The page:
Exhausted, elated and cradling her newborn daughter in a rundown government hospital, young mother Manu Bala had just helped make India the world’s most populous nation.
Tears of joy and relief streamed down Bala’s cheeks as her as-yet-unnamed child – one of more than 67,000 born across India on Monday – rested on her chest.
It was also the day the UN announced that India, already home to more than one in every six humans on the planet, would this week eclipse China with more people than any other country.
“I am very happy that my child was born on the day India left behind China – it feels special to become a mother on this day,” the 22-year-old housewife told AFP from her bed.
“I want my baby to study hard and become whatever she wants to become. I want to give her a good life.”
Bala had writhed in agony on her gurney inside the crowded and somewhat decrepit maternity ward of her Himalayan town’s public hospital.
Flanked by nurses in green and white overalls, her face turned pale as she lay on a bare bed with her feet mounted in stirrups.
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“Push harder,” the doctor urged the first-time mother in the labour room, while her husband and mother-in-law waited anxiously outside.
Sweat trickling down her forehead, Bala winced in pain and clasped the sides of the bed before the final push, met with a round of cheers from the staff.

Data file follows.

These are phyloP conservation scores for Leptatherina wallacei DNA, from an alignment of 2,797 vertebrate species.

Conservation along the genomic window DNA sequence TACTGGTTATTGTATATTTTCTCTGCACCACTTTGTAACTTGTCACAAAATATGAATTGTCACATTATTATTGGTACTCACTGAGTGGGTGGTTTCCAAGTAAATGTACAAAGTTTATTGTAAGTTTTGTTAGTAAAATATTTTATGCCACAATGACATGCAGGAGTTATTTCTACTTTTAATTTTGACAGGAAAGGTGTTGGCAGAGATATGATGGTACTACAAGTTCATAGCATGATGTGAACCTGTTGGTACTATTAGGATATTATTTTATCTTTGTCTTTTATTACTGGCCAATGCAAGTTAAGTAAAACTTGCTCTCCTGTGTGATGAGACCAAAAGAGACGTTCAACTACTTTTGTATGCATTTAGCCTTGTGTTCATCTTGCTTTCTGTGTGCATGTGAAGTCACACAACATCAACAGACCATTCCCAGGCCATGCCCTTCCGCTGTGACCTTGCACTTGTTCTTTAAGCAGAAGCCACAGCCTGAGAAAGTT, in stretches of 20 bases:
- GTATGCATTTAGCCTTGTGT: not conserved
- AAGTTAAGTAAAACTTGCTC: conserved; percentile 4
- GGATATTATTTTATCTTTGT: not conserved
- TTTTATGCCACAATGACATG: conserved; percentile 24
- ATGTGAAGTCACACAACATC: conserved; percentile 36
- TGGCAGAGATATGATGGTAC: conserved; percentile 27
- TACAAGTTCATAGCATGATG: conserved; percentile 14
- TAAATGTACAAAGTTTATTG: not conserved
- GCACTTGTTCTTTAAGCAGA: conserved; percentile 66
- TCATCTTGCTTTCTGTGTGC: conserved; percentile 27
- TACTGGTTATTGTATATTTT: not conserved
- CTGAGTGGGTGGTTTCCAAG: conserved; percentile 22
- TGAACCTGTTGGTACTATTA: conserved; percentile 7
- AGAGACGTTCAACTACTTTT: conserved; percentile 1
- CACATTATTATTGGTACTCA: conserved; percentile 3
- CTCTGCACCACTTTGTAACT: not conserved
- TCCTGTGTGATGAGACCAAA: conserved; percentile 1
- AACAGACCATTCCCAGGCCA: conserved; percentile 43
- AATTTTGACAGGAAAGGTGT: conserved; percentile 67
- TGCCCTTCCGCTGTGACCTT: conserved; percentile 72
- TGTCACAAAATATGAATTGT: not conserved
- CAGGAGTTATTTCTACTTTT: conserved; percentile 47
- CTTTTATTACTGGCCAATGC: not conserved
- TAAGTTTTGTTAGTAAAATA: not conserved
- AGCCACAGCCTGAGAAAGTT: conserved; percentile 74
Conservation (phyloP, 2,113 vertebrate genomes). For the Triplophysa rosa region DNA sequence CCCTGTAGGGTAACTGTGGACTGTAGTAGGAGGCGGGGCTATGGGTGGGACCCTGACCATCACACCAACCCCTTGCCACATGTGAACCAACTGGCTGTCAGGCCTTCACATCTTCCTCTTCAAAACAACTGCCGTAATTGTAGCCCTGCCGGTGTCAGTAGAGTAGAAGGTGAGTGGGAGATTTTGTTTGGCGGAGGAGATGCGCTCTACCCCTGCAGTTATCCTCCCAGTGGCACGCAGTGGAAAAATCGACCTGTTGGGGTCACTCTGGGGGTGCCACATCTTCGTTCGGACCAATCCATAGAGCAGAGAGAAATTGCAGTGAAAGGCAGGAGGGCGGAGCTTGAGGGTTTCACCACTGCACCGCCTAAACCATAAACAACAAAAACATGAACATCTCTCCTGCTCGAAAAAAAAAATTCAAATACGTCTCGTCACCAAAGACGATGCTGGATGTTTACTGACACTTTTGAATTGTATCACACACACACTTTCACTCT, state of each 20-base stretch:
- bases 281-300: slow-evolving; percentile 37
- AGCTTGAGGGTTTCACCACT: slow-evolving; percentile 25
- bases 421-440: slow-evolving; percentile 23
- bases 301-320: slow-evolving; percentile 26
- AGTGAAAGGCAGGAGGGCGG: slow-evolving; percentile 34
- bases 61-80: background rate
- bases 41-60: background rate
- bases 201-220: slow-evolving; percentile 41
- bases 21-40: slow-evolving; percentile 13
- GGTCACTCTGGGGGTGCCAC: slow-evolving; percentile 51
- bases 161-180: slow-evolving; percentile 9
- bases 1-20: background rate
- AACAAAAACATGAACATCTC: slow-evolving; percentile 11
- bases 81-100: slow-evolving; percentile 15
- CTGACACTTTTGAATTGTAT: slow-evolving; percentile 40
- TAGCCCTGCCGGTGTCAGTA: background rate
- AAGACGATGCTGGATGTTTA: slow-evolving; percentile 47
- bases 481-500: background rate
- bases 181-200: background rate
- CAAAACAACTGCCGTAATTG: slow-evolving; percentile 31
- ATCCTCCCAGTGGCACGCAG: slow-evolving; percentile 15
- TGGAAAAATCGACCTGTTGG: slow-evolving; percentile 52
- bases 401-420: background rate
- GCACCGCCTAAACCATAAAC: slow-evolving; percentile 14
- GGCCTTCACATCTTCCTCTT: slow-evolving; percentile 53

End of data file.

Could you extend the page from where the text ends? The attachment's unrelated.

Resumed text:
Holding the baby to her chest with relief writ large on her face, she mustered up one final reservoir of energy to thank the doctor and nurses.
‘One baby is enough’
Bala’s husband Rohit, a state government employee, was relieved that the birth was without complications and ecstatic about becoming a father.
He already has his mind turned to the weeks ahead: the family will have a naming ceremony 11 days after the birth, with the assistance of a Hindu priest consulting astrological charts for an auspicious moniker.
But beyond that, Rohit was fretting over the future awaiting his daughter.
“There are many problems we have to face because of the growing population,” the 30-year-old told AFP. “Even for seeing the doctor here we had to queue up for so long.”
India faces huge challenges in providing electricity, food and housing for its growing population.
Many of its cities struggle with water shortages, air and water pollution, and packed slums.
Millions of young people are entering the workforce each year and struggling to find opportunities in an economy that does not have the capacity to provide them all with jobs.
“Already there is so much unemployment in the country. It will become all the more difficult to get a job,” Rohit said.
“I think one baby is enough in today’s times.”